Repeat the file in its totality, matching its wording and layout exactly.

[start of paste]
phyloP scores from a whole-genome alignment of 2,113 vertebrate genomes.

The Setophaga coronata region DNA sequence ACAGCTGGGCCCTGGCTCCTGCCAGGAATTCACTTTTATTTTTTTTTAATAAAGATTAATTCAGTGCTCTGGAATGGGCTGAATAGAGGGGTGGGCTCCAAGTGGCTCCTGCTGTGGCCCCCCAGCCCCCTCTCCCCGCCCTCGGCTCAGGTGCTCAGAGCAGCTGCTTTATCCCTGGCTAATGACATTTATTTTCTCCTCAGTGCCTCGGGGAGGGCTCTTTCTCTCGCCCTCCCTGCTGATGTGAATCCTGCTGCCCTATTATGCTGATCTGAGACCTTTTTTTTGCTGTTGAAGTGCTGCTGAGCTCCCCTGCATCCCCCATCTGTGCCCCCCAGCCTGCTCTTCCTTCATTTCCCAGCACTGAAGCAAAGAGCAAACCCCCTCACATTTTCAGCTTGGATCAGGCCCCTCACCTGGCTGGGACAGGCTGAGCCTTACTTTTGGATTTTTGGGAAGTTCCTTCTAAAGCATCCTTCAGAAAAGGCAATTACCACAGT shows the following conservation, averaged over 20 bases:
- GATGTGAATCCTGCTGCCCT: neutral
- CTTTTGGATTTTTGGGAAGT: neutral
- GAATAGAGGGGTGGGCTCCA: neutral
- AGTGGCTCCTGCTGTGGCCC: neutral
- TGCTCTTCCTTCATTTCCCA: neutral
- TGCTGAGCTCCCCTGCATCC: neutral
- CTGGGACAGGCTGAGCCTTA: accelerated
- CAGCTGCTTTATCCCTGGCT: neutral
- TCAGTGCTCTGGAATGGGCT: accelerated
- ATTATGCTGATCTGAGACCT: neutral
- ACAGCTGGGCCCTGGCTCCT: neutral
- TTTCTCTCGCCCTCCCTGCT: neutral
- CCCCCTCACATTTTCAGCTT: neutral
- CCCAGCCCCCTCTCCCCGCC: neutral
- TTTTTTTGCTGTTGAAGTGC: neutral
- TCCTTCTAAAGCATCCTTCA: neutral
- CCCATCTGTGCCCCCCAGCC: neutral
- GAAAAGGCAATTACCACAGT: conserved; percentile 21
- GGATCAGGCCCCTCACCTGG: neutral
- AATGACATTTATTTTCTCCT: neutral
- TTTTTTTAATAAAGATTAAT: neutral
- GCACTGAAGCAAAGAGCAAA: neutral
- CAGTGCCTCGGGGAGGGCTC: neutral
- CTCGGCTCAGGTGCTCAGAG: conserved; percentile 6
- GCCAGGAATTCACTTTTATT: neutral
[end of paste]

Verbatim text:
phyloP scores from a whole-genome alignment of 2,113 vertebrate genomes.

The Setophaga coronata region DNA sequence ACAGCTGGGCCCTGGCTCCTGCCAGGAATTCACTTTTATTTTTTTTTAATAAAGATTAATTCAGTGCTCTGGAATGGGCTGAATAGAGGGGTGGGCTCCAAGTGGCTCCTGCTGTGGCCCCCCAGCCCCCTCTCCCCGCCCTCGGCTCAGGTGCTCAGAGCAGCTGCTTTATCCCTGGCTAATGACATTTATTTTCTCCTCAGTGCCTCGGGGAGGGCTCTTTCTCTCGCCCTCCCTGCTGATGTGAATCCTGCTGCCCTATTATGCTGATCTGAGACCTTTTTTTTGCTGTTGAAGTGCTGCTGAGCTCCCCTGCATCCCCCATCTGTGCCCCCCAGCCTGCTCTTCCTTCATTTCCCAGCACTGAAGCAAAGAGCAAACCCCCTCACATTTTCAGCTTGGATCAGGCCCCTCACCTGGCTGGGACAGGCTGAGCCTTACTTTTGGATTTTTGGGAAGTTCCTTCTAAAGCATCCTTCAGAAAAGGCAATTACCACAGT shows the following conservation, averaged over 20 bases:
- GATGTGAATCCTGCTGCCCT: neutral
- CTTTTGGATTTTTGGGAAGT: neutral
- GAATAGAGGGGTGGGCTCCA: neutral
- AGTGGCTCCTGCTGTGGCCC: neutral
- TGCTCTTCCTTCATTTCCCA: neutral
- TGCTGAGCTCCCCTGCATCC: neutral
- CTGGGACAGGCTGAGCCTTA: accelerated
- CAGCTGCTTTATCCCTGGCT: neutral
- TCAGTGCTCTGGAATGGGCT: accelerated
- ATTATGCTGATCTGAGACCT: neutral
- ACAGCTGGGCCCTGGCTCCT: neutral
- TTTCTCTCGCCCTCCCTGCT: neutral
- CCCCCTCACATTTTCAGCTT: neutral
- CCCAGCCCCCTCTCCCCGCC: neutral
- TTTTTTTGCTGTTGAAGTGC: neutral
- TCCTTCTAAAGCATCCTTCA: neutral
- CCCATCTGTGCCCCCCAGCC: neutral
- GAAAAGGCAATTACCACAGT: conserved; percentile 21
- GGATCAGGCCCCTCACCTGG: neutral
- AATGACATTTATTTTCTCCT: neutral
- TTTTTTTAATAAAGATTAAT: neutral
- GCACTGAAGCAAAGAGCAAA: neutral
- CAGTGCCTCGGGGAGGGCTC: neutral
- CTCGGCTCAGGTGCTCAGAG: conserved; percentile 6
- GCCAGGAATTCACTTTTATT: neutral